Saturday, 30 November 2013

A Scottish post

Being St Andrew's Day I thought I would write a post about living in Scotland and the differences that we've experienced between England and its northern neighbour. But before I begin I should say that I'm no cultural expert and do not profess to be very knowledgeable about Scottish history and politics (I could write all I know about the pros and cons of independence on the back of a postage stamp!) 

Patrons & Holidays
(image credit:
This seems a suitable place to start, today being in honour of Scotland's patron saint. Ask the average Scot and they're not too familiar with the saintly Andrew at all other than the obvious connection with the town of St Andrews, now forever synonymous with Prince William and Kate Middleton. Saint Andrew isn't even just the patron saint of Scotland but shares his patronage with a whole host of other countries including Greece, Russia, Romania and - randomly - Barbados.  The fact that some of the poor fellow's relics were sent to 'ends of the earth' (a.k.a Fife) where the town was named after him, and that he was crucified on an x-shaped cross (the inspiration for the Saltire, national flag of Scotland), is really all I know. For the girls, St Andrew's day means only one important thing and that's a day off school on Monday!

That's not the only different holiday in Scotland compared to England. The school year starts mid August, half terms are generally referred to as mid-term and for many schools there is no break at all in the summer term but certain counties have a 'tattie picking' two week holiday at the beginning of October.  New Year is, of course, long associated with Scotland. Hogmany (Scots word for the last day of the year) is widely and loudly celebrated across the nation and the Scots even get an extra day's holiday to nurse their hangovers. I'll write more about this institutional revelry in January if my post-Hogmany head allows me to sit upright to type!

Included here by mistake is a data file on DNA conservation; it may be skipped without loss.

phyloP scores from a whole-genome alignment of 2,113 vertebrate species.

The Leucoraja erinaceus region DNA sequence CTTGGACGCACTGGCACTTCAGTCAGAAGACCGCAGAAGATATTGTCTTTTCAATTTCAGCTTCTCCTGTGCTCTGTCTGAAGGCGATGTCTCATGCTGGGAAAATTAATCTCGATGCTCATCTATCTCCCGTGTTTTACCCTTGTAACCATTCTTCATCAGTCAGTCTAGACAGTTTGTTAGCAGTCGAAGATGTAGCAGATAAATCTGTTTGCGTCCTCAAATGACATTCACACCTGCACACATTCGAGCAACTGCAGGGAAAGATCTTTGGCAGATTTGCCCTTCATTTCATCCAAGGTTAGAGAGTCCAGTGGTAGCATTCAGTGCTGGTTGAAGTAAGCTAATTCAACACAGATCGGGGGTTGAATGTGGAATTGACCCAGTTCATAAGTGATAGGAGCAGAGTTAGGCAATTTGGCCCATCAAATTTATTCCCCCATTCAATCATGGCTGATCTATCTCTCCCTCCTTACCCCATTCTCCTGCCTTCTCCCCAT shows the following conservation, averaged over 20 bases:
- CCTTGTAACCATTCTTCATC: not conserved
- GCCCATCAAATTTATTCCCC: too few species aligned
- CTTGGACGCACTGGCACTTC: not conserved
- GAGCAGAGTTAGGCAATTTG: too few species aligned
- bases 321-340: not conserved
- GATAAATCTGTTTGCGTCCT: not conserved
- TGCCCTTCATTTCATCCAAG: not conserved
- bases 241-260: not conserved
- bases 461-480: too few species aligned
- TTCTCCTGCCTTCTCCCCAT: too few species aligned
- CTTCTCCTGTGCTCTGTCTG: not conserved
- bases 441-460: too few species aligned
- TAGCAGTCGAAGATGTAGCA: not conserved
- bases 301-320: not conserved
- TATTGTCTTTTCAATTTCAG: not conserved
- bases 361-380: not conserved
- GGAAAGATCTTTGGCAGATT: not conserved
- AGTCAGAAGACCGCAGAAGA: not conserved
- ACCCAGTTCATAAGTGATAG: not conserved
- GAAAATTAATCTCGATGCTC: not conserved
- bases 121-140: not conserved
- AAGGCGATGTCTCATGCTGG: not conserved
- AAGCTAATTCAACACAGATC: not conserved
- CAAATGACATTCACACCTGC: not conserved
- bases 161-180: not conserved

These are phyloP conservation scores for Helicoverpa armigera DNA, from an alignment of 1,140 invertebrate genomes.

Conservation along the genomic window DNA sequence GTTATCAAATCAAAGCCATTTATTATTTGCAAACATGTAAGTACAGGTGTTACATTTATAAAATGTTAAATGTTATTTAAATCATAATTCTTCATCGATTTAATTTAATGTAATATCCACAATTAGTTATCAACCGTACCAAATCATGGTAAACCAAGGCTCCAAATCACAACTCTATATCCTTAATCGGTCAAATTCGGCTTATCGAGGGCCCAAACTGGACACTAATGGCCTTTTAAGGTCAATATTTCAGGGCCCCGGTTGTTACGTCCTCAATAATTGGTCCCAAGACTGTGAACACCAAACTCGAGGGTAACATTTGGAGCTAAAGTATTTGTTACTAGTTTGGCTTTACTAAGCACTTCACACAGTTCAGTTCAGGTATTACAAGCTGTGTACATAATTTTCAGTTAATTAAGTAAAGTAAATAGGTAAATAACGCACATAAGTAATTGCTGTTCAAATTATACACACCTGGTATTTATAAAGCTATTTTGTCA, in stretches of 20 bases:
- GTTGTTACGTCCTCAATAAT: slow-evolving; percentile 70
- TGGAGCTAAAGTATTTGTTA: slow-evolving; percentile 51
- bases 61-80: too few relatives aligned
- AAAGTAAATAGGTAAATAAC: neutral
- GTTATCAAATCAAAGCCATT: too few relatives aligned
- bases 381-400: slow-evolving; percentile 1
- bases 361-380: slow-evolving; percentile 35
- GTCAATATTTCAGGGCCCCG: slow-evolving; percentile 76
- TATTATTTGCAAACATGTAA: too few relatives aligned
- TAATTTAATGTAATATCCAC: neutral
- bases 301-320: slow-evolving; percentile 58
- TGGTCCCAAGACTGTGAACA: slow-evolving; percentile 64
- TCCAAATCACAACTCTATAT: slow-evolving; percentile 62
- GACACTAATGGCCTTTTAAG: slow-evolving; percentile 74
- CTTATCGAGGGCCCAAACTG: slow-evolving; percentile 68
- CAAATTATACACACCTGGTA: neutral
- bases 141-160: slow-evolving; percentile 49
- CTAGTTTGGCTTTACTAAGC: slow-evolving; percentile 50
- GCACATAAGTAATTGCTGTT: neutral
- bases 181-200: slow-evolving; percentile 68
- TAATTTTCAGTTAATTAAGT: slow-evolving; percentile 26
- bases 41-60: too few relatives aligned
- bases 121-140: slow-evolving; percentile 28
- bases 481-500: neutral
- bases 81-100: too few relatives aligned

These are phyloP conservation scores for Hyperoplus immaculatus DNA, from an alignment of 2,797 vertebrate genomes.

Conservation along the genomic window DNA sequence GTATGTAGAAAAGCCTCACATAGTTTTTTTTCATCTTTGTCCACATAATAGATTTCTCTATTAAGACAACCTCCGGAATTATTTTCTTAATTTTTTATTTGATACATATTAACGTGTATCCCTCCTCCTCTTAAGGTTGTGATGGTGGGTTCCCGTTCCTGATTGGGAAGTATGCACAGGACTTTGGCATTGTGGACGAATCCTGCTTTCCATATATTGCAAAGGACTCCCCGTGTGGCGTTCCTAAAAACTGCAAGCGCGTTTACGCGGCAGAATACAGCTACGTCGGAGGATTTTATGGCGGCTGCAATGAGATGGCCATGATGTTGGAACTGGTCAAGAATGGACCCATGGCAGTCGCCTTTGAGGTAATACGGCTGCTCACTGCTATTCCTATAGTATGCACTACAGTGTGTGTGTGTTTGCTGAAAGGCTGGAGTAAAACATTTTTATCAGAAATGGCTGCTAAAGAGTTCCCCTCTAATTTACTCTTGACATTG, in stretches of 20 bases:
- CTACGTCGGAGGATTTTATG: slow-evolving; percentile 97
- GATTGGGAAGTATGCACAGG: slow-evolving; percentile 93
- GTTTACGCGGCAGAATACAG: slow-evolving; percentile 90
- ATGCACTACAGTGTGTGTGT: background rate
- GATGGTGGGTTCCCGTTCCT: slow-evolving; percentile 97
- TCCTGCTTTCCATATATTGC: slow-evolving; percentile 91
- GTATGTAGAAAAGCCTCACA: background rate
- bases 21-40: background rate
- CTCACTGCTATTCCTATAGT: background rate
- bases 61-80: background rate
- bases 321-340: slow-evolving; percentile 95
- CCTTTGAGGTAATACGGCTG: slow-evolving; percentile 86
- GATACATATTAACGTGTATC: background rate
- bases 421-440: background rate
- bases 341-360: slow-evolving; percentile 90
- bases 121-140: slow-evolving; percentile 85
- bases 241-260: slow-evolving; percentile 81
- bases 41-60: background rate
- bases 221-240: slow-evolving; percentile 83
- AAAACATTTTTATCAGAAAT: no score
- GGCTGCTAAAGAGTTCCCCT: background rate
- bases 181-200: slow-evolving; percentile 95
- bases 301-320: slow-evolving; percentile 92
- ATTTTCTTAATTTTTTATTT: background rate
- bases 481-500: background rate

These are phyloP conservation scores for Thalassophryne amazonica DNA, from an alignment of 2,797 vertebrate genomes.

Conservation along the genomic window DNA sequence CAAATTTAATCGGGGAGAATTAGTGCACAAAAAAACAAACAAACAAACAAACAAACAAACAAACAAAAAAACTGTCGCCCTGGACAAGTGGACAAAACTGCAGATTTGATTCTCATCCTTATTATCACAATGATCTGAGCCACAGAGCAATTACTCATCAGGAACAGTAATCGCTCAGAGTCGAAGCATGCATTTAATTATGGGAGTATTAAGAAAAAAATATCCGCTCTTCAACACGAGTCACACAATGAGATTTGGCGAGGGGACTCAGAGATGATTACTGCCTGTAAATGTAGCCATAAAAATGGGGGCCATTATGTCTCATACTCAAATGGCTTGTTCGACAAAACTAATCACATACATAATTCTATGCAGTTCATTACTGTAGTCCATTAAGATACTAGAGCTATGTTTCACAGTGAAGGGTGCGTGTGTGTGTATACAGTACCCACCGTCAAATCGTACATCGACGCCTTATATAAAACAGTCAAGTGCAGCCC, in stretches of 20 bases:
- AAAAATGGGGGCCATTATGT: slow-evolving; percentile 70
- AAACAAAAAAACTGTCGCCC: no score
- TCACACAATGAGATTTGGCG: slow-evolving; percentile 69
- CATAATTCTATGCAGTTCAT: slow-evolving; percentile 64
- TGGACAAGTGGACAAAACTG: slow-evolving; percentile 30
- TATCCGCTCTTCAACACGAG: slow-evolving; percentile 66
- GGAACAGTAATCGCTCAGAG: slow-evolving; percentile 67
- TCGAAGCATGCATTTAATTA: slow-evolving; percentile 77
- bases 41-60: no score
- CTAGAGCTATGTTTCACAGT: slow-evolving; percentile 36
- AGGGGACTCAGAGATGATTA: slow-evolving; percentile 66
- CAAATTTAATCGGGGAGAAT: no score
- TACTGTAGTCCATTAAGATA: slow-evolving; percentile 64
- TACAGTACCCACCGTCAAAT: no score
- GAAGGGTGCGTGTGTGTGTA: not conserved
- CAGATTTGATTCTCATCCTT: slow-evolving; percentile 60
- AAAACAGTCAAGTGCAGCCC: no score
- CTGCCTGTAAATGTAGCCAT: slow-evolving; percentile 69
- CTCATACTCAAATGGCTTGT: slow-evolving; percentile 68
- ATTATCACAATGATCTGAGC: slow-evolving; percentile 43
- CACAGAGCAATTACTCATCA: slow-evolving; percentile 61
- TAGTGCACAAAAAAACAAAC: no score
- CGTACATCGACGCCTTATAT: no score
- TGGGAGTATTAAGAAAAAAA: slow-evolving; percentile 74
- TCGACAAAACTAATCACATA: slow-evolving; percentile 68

(image credit: visitscotland)
Language & Dialect
There are two expressions I used to find particularly confusing as a Sassenach (English person). Rather than saying that they will 'arrive at' a certain time, the Scots tend to say they'll 'come through at the back of'. I was left wondering whether they would be stopping at all and if the 'back of' an hour meant before or after?! Another odd expression is the word 'outwith'. This seems to be peculiarly Scottish and means 'outside' rather than 'within' but then I'm still not completely sure...

I completed my teacher training in Scotland and found myself wondering who Ken was and why he was so popular until a fellow teacher kindly explained that 'I dinnae ken' meant 'I don't know'!  That was just the start of my misunderstandings and confusions with the Scots language, many terms of which are used throughout Scotland by young and old alike.  I particularly like the fact that there is a plural form of 'you' - 'youse' though I wouldn't dare use it and I love the sound of crabbit (grumpy), sleekit (sly) and glaikat (stupid).  I could 'blether' (chat)  a lot about Scots so will save that perhaps for another post.